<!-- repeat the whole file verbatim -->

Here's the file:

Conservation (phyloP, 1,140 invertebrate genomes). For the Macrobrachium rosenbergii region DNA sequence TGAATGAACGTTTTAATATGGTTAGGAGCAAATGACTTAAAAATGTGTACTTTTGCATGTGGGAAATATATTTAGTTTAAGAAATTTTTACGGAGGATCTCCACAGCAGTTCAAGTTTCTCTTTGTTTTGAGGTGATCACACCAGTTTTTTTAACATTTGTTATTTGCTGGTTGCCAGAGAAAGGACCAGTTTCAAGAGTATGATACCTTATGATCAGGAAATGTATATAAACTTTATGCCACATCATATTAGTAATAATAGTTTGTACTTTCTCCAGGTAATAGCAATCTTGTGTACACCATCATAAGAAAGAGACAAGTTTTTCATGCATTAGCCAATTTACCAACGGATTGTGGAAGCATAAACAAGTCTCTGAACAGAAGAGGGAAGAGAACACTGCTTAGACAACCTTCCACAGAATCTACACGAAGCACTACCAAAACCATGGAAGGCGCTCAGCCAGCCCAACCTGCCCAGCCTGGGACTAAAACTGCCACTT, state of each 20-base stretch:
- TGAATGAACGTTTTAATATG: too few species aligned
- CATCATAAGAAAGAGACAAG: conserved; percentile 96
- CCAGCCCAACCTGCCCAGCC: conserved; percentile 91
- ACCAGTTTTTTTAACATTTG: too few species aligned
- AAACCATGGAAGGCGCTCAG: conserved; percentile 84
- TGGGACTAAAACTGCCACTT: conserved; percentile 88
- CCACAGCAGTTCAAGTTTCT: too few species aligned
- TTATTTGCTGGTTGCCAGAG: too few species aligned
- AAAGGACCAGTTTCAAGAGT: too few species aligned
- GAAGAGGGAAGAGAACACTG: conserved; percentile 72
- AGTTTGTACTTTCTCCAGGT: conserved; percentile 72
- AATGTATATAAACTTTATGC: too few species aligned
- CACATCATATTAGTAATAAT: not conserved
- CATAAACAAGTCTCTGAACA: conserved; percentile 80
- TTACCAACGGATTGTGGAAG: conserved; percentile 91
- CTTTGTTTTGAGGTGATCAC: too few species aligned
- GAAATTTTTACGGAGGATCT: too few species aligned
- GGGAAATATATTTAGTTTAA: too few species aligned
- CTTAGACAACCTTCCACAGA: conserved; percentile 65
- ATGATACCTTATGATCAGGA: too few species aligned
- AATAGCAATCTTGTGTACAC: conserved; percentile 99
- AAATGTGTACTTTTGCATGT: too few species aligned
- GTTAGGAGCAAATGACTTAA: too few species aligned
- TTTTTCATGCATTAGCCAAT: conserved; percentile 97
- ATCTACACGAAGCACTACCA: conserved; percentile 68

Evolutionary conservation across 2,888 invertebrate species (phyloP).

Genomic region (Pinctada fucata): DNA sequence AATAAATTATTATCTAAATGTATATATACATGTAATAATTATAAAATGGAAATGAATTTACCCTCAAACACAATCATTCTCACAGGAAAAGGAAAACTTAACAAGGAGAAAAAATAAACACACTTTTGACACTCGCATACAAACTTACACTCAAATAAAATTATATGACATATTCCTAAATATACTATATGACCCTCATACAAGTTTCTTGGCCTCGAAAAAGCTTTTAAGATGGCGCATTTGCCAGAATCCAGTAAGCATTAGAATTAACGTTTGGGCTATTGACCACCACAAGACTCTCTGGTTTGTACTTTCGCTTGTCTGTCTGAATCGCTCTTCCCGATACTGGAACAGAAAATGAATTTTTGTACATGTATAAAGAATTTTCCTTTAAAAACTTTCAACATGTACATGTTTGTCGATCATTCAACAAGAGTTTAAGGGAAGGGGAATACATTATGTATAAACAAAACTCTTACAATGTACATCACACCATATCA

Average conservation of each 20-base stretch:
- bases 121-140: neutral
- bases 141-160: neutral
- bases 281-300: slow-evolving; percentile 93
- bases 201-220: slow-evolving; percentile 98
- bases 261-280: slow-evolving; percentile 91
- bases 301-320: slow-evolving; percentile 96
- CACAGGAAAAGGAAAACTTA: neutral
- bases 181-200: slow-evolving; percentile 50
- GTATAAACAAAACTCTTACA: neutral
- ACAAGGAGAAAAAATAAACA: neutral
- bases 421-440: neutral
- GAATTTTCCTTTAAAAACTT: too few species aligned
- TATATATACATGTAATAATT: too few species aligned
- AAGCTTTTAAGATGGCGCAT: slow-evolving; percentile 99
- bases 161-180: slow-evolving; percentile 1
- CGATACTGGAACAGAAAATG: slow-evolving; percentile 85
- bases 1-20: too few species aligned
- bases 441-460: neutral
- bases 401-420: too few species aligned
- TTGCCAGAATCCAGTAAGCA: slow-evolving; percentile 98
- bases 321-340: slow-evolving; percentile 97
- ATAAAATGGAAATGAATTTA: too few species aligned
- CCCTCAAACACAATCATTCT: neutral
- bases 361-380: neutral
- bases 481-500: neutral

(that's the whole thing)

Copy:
Conservation (phyloP, 1,140 invertebrate genomes). For the Macrobrachium rosenbergii region DNA sequence TGAATGAACGTTTTAATATGGTTAGGAGCAAATGACTTAAAAATGTGTACTTTTGCATGTGGGAAATATATTTAGTTTAAGAAATTTTTACGGAGGATCTCCACAGCAGTTCAAGTTTCTCTTTGTTTTGAGGTGATCACACCAGTTTTTTTAACATTTGTTATTTGCTGGTTGCCAGAGAAAGGACCAGTTTCAAGAGTATGATACCTTATGATCAGGAAATGTATATAAACTTTATGCCACATCATATTAGTAATAATAGTTTGTACTTTCTCCAGGTAATAGCAATCTTGTGTACACCATCATAAGAAAGAGACAAGTTTTTCATGCATTAGCCAATTTACCAACGGATTGTGGAAGCATAAACAAGTCTCTGAACAGAAGAGGGAAGAGAACACTGCTTAGACAACCTTCCACAGAATCTACACGAAGCACTACCAAAACCATGGAAGGCGCTCAGCCAGCCCAACCTGCCCAGCCTGGGACTAAAACTGCCACTT, state of each 20-base stretch:
- TGAATGAACGTTTTAATATG: too few species aligned
- CATCATAAGAAAGAGACAAG: conserved; percentile 96
- CCAGCCCAACCTGCCCAGCC: conserved; percentile 91
- ACCAGTTTTTTTAACATTTG: too few species aligned
- AAACCATGGAAGGCGCTCAG: conserved; percentile 84
- TGGGACTAAAACTGCCACTT: conserved; percentile 88
- CCACAGCAGTTCAAGTTTCT: too few species aligned
- TTATTTGCTGGTTGCCAGAG: too few species aligned
- AAAGGACCAGTTTCAAGAGT: too few species aligned
- GAAGAGGGAAGAGAACACTG: conserved; percentile 72
- AGTTTGTACTTTCTCCAGGT: conserved; percentile 72
- AATGTATATAAACTTTATGC: too few species aligned
- CACATCATATTAGTAATAAT: not conserved
- CATAAACAAGTCTCTGAACA: conserved; percentile 80
- TTACCAACGGATTGTGGAAG: conserved; percentile 91
- CTTTGTTTTGAGGTGATCAC: too few species aligned
- GAAATTTTTACGGAGGATCT: too few species aligned
- GGGAAATATATTTAGTTTAA: too few species aligned
- CTTAGACAACCTTCCACAGA: conserved; percentile 65
- ATGATACCTTATGATCAGGA: too few species aligned
- AATAGCAATCTTGTGTACAC: conserved; percentile 99
- AAATGTGTACTTTTGCATGT: too few species aligned
- GTTAGGAGCAAATGACTTAA: too few species aligned
- TTTTTCATGCATTAGCCAAT: conserved; percentile 97
- ATCTACACGAAGCACTACCA: conserved; percentile 68

Evolutionary conservation across 2,888 invertebrate species (phyloP).

Genomic region (Pinctada fucata): DNA sequence AATAAATTATTATCTAAATGTATATATACATGTAATAATTATAAAATGGAAATGAATTTACCCTCAAACACAATCATTCTCACAGGAAAAGGAAAACTTAACAAGGAGAAAAAATAAACACACTTTTGACACTCGCATACAAACTTACACTCAAATAAAATTATATGACATATTCCTAAATATACTATATGACCCTCATACAAGTTTCTTGGCCTCGAAAAAGCTTTTAAGATGGCGCATTTGCCAGAATCCAGTAAGCATTAGAATTAACGTTTGGGCTATTGACCACCACAAGACTCTCTGGTTTGTACTTTCGCTTGTCTGTCTGAATCGCTCTTCCCGATACTGGAACAGAAAATGAATTTTTGTACATGTATAAAGAATTTTCCTTTAAAAACTTTCAACATGTACATGTTTGTCGATCATTCAACAAGAGTTTAAGGGAAGGGGAATACATTATGTATAAACAAAACTCTTACAATGTACATCACACCATATCA

Average conservation of each 20-base stretch:
- bases 121-140: neutral
- bases 141-160: neutral
- bases 281-300: slow-evolving; percentile 93
- bases 201-220: slow-evolving; percentile 98
- bases 261-280: slow-evolving; percentile 91
- bases 301-320: slow-evolving; percentile 96
- CACAGGAAAAGGAAAACTTA: neutral
- bases 181-200: slow-evolving; percentile 50
- GTATAAACAAAACTCTTACA: neutral
- ACAAGGAGAAAAAATAAACA: neutral
- bases 421-440: neutral
- GAATTTTCCTTTAAAAACTT: too few species aligned
- TATATATACATGTAATAATT: too few species aligned
- AAGCTTTTAAGATGGCGCAT: slow-evolving; percentile 99
- bases 161-180: slow-evolving; percentile 1
- CGATACTGGAACAGAAAATG: slow-evolving; percentile 85
- bases 1-20: too few species aligned
- bases 441-460: neutral
- bases 401-420: too few species aligned
- TTGCCAGAATCCAGTAAGCA: slow-evolving; percentile 98
- bases 321-340: slow-evolving; percentile 97
- ATAAAATGGAAATGAATTTA: too few species aligned
- CCCTCAAACACAATCATTCT: neutral
- bases 361-380: neutral
- bases 481-500: neutral